The artist and writer Maxim Kantor was born in Moscow in 1957 and graduated from the Moscow Art Polytechnic in 1980. In 1983 he organized the independent group of painters that was later called Krasny Dom (Red House). The group mounted a number of unofficial, one-day exhibitions, the most famous of which took place at the Institute of Philosophy in Moscow in 1984. He has exhibited his painting in Western Europe and the U.S. and had a solo exhibition in the Russian Pavilion at the 1997 Biennale in Venice. He published his first collection of short stories, House in the Wasteland, in 1993; his other books include collections of etchings, plays, and articles. His two-volume novel A Drawing Textbook, published in 2006, sold a thousand copies on the first day and sold out its first print run of five thousand copies in a month, making it Russia's fastest selling first novel. His website is www.maximkantor.com.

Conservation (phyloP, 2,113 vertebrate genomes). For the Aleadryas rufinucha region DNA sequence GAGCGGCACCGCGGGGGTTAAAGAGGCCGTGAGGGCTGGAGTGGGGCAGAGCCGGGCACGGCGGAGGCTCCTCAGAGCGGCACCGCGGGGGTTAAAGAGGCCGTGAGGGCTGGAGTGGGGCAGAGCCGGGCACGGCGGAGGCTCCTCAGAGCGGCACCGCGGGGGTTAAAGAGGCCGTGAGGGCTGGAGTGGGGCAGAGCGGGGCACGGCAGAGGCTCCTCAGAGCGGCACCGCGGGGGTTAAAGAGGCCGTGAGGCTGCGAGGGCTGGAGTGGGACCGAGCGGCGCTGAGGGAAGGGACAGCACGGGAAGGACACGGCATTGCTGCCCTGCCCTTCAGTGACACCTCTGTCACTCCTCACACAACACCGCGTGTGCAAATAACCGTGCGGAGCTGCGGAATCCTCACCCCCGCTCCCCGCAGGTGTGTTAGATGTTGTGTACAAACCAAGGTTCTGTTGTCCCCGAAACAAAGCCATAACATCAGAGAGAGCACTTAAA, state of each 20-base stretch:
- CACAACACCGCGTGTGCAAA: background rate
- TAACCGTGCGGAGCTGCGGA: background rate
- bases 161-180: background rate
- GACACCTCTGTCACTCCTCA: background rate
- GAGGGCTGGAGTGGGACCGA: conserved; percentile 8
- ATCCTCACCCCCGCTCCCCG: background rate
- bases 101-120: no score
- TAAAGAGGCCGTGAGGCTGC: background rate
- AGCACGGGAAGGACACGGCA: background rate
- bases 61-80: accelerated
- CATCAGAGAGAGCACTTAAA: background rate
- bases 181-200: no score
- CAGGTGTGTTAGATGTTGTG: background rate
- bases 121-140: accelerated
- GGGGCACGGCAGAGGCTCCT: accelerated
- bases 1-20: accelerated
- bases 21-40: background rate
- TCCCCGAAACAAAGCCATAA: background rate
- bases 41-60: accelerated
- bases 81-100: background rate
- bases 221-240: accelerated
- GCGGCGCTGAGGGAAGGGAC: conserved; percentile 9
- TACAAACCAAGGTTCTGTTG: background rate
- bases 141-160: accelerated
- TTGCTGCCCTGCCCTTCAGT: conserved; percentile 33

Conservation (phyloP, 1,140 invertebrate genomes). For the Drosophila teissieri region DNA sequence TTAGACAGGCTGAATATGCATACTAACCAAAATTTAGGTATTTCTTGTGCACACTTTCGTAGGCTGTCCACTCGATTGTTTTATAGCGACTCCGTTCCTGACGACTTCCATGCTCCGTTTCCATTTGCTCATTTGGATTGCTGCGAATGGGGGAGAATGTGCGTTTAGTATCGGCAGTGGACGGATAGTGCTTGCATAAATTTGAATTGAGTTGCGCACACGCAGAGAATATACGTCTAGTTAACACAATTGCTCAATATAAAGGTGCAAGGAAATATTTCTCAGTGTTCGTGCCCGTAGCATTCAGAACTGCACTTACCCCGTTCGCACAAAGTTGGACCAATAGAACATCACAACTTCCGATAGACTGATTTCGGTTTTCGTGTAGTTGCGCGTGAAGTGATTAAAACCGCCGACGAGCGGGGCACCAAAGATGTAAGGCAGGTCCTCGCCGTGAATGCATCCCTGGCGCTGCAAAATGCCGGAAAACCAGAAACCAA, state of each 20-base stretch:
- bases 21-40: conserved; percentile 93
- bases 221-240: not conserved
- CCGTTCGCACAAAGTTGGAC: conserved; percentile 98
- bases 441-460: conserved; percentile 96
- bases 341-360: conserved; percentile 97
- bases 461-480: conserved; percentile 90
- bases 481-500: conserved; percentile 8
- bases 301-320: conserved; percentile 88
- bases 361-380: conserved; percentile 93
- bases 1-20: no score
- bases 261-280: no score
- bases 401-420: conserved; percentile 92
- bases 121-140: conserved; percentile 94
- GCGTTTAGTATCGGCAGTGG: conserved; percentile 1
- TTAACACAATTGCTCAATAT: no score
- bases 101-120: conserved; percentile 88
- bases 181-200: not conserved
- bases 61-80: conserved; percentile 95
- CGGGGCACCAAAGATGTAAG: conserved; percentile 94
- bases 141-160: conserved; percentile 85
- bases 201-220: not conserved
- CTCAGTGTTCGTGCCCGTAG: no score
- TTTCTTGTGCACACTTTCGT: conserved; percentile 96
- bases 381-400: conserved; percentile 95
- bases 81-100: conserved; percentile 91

Timothy D. Sergay is an assistant professor of Russian language and translation at SUNY Albany. He has over twenty years of experience as a professional translator of Russian, and has acted as as both translator and editor for media affairs for the Current Digest of the Post-Soviet Press. His translation of the memoir of Soviet submarine commander Nikolai Zateyev was published in 2002 by National Geographic Books in K-19: The Widowmaker: The Tragic Story of the Soviet Nuclear Submarine, edited by Peter Huchthausen. He has translated the historical documents for several volumes in Yale University Press’s Annals of Communism series, as well as the memoirs of Soviet nuclear physicists V. A. Zukerman and his wife Z. M. Azarkh, published in English as Arzamas 16: Soviet Scientists in the Nuclear Age: A Memoir, edited by Michael Pursglove (Bramcote Press, 1999). He has published articles in both English and Russian on Russian literature, translation theory and criticism, and the theory and practice of verse translation.